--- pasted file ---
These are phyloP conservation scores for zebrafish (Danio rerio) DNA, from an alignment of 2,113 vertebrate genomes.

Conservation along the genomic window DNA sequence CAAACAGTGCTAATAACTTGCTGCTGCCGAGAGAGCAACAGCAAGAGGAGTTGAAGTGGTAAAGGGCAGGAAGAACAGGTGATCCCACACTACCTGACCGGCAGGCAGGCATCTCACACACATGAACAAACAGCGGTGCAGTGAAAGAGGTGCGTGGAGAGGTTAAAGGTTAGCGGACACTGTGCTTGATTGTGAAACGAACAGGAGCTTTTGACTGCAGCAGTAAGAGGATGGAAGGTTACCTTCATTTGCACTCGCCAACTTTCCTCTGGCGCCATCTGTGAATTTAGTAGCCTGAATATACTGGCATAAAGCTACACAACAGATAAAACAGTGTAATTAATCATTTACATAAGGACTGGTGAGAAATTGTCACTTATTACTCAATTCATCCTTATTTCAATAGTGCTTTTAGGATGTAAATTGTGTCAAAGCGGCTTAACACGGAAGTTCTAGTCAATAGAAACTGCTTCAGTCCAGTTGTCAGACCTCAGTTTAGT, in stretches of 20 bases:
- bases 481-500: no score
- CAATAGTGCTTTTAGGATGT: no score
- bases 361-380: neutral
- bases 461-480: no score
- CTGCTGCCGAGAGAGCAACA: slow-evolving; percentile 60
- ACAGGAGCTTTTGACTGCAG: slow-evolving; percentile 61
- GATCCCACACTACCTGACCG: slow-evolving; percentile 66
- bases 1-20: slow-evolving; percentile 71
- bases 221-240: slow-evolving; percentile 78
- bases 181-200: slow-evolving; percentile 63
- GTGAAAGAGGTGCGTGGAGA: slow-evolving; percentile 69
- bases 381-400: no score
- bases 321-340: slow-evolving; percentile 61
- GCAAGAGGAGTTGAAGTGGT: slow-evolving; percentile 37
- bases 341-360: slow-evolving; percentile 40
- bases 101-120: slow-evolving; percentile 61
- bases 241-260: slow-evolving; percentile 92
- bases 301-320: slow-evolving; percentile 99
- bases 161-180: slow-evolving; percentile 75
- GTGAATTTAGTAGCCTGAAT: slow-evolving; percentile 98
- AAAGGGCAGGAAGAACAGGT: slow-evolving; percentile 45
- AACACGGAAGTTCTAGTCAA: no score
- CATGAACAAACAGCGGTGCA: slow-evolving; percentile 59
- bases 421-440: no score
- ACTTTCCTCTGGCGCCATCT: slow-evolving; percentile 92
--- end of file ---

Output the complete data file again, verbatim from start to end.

These are phyloP conservation scores for zebrafish (Danio rerio) DNA, from an alignment of 2,113 vertebrate genomes.

Conservation along the genomic window DNA sequence CAAACAGTGCTAATAACTTGCTGCTGCCGAGAGAGCAACAGCAAGAGGAGTTGAAGTGGTAAAGGGCAGGAAGAACAGGTGATCCCACACTACCTGACCGGCAGGCAGGCATCTCACACACATGAACAAACAGCGGTGCAGTGAAAGAGGTGCGTGGAGAGGTTAAAGGTTAGCGGACACTGTGCTTGATTGTGAAACGAACAGGAGCTTTTGACTGCAGCAGTAAGAGGATGGAAGGTTACCTTCATTTGCACTCGCCAACTTTCCTCTGGCGCCATCTGTGAATTTAGTAGCCTGAATATACTGGCATAAAGCTACACAACAGATAAAACAGTGTAATTAATCATTTACATAAGGACTGGTGAGAAATTGTCACTTATTACTCAATTCATCCTTATTTCAATAGTGCTTTTAGGATGTAAATTGTGTCAAAGCGGCTTAACACGGAAGTTCTAGTCAATAGAAACTGCTTCAGTCCAGTTGTCAGACCTCAGTTTAGT, in stretches of 20 bases:
- bases 481-500: no score
- CAATAGTGCTTTTAGGATGT: no score
- bases 361-380: neutral
- bases 461-480: no score
- CTGCTGCCGAGAGAGCAACA: slow-evolving; percentile 60
- ACAGGAGCTTTTGACTGCAG: slow-evolving; percentile 61
- GATCCCACACTACCTGACCG: slow-evolving; percentile 66
- bases 1-20: slow-evolving; percentile 71
- bases 221-240: slow-evolving; percentile 78
- bases 181-200: slow-evolving; percentile 63
- GTGAAAGAGGTGCGTGGAGA: slow-evolving; percentile 69
- bases 381-400: no score
- bases 321-340: slow-evolving; percentile 61
- GCAAGAGGAGTTGAAGTGGT: slow-evolving; percentile 37
- bases 341-360: slow-evolving; percentile 40
- bases 101-120: slow-evolving; percentile 61
- bases 241-260: slow-evolving; percentile 92
- bases 301-320: slow-evolving; percentile 99
- bases 161-180: slow-evolving; percentile 75
- GTGAATTTAGTAGCCTGAAT: slow-evolving; percentile 98
- AAAGGGCAGGAAGAACAGGT: slow-evolving; percentile 45
- AACACGGAAGTTCTAGTCAA: no score
- CATGAACAAACAGCGGTGCA: slow-evolving; percentile 59
- bases 421-440: no score
- ACTTTCCTCTGGCGCCATCT: slow-evolving; percentile 92